In Moscow’s mayoral election, 8.7% of the city’s voters went to the polls and supported Alexei Navalny, just over 630,000 people out of roughly 7.25 million eligible voters. Another way of putting it is that 91.3% of Moscow’s voters rejected Navalny, either by staying home or actually voting for somebody else.
So Navalny is Lyosha 9%.
Having seen that there were only 630,000 Muscovites willing to support Navalny has two devastating implications for his protest movement. First, it shows that the number of protesters he brought to the streets, never more than 100,000, was a tiny fraction of those who shared his views in Moscow. On the other hand, It also shows that Navalny’s promise to put 1 million supporters on the streets was always pure poppycock.
As we previously reported, Navalny’s pre-election polling showed that his negatives were significantly higher than his positives (more respondents said they definitely would not vote for him than said they would do so), and his post-election polling showed that his campaign did not have any affect at all on either public support for Vladimir Putin or for a national campaign by Navalny.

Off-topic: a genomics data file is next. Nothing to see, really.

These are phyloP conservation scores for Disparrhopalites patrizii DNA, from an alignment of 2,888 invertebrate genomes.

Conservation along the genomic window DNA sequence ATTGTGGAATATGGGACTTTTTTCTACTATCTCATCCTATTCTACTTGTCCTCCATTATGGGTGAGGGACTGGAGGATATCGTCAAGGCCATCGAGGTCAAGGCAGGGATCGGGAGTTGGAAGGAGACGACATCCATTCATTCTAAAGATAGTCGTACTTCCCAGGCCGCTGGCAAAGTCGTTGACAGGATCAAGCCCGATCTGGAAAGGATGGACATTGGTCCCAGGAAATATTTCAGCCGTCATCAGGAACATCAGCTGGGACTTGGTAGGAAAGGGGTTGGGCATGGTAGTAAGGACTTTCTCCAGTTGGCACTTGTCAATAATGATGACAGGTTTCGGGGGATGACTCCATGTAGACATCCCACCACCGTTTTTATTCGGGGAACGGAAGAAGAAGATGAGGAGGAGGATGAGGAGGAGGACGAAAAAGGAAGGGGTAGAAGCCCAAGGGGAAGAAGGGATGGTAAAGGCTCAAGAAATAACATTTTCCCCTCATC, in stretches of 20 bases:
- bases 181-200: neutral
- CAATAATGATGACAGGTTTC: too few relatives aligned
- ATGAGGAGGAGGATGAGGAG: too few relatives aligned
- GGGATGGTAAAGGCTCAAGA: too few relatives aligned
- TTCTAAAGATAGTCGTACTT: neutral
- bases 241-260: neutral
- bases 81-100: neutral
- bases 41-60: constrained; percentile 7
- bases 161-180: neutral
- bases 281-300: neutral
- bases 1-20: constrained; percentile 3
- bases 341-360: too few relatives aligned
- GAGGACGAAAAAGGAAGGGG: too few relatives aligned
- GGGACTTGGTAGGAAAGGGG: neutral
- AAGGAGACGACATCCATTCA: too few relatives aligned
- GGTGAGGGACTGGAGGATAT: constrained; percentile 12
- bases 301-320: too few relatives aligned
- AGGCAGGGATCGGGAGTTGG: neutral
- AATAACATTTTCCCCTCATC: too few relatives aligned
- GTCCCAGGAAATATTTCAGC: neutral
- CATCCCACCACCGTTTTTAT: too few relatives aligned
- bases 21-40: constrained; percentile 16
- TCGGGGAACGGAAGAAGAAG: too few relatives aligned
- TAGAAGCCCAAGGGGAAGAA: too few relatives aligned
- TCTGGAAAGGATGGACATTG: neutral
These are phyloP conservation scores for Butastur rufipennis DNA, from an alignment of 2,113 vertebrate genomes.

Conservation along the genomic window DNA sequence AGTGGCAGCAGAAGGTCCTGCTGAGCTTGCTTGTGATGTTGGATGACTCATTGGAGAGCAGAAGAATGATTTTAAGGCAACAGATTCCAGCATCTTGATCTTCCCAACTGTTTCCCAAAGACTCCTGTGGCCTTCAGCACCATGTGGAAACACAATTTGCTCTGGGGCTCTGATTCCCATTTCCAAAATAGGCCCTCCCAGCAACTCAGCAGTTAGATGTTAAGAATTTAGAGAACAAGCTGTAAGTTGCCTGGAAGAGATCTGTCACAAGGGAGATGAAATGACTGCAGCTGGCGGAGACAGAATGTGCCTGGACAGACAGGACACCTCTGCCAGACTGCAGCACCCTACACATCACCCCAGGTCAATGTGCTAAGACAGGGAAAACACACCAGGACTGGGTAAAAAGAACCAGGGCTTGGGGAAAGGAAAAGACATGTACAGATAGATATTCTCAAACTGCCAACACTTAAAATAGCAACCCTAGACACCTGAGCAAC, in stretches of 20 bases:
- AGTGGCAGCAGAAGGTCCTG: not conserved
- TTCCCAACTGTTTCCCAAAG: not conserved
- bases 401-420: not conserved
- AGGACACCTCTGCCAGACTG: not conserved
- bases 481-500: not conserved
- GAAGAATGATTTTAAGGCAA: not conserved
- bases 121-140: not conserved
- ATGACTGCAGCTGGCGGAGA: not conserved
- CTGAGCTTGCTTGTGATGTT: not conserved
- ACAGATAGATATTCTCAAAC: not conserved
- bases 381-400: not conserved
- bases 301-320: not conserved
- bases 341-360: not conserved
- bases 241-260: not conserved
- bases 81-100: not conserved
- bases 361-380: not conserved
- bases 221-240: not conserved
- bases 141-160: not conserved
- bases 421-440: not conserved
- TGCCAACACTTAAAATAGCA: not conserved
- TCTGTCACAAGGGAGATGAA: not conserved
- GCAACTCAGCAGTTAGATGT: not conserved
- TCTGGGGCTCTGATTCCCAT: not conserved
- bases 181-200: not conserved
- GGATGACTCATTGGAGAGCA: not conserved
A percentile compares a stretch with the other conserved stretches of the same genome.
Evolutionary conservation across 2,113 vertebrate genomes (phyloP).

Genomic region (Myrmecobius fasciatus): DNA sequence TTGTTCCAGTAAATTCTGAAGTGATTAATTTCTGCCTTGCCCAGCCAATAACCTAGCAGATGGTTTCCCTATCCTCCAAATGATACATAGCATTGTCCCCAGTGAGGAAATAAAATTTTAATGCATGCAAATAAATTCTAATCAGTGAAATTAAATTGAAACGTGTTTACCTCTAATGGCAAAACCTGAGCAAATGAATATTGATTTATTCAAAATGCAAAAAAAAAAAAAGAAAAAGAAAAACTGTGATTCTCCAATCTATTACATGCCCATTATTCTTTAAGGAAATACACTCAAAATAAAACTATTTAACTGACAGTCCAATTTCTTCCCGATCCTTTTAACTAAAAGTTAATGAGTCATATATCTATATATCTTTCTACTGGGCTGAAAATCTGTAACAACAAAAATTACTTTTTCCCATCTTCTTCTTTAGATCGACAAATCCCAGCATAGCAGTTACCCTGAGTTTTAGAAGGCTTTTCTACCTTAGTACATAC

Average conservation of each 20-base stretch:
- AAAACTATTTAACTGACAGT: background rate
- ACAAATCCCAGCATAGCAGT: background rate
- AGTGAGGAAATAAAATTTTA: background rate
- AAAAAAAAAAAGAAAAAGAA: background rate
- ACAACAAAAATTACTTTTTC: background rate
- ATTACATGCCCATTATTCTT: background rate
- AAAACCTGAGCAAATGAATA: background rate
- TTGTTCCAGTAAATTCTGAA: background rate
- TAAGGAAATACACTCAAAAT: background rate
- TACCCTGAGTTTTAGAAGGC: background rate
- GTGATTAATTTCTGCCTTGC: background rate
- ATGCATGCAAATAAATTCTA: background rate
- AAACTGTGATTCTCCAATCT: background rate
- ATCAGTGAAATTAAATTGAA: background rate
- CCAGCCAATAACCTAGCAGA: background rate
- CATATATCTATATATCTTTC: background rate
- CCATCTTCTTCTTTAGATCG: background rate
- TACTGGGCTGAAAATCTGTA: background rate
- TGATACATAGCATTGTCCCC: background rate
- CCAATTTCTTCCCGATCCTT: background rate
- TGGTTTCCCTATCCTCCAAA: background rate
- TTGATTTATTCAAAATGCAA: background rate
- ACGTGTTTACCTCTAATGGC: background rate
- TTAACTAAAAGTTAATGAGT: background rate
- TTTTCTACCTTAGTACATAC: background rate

Pre-election polling had also clearly shown that only ten percent of all Moscow voters supported Navalny at most. His 8.7% tally on election day was perfectly consistent with the polling, with a small fraction of his active supporters choosing to stay at home on election day in a predictable manner (in fact, but for a frenzied last-minute get-out-the-vote push by Navalny’s forces, the number would have been a bit higher).
Navalny’s bid for Moscow mayor ended in disastrous failure, just as we predicted prior to the election. It was confirmed that Navalny does not even have double-digit support within his own bastion of strength, Moscow, and it was confirmed that he simply does not exist as a national politician. On the other hand. Navalny’s participation in the race permitted the Kremlin to fully legitimize the Moscow administration it has hand-picked, and show that it is not afraid of meeting Navalny on the electoral battlefield. This works to legitimize Navalny’s conviction as well.
In short, Navalny played right into the Kremlin’s hands and walked into an electoral meat grinder, ending for all practical purposes his ability to claim Russia has a significant opposition movement and he leads it. The only question now is whether Lyosha 9% will cling to power the same way Lenin did after he heads to prison, causing the so-called movement to degenerate further into disarray, or whether he will act like a patriot and statesman and pass the baton to someone who may fare better.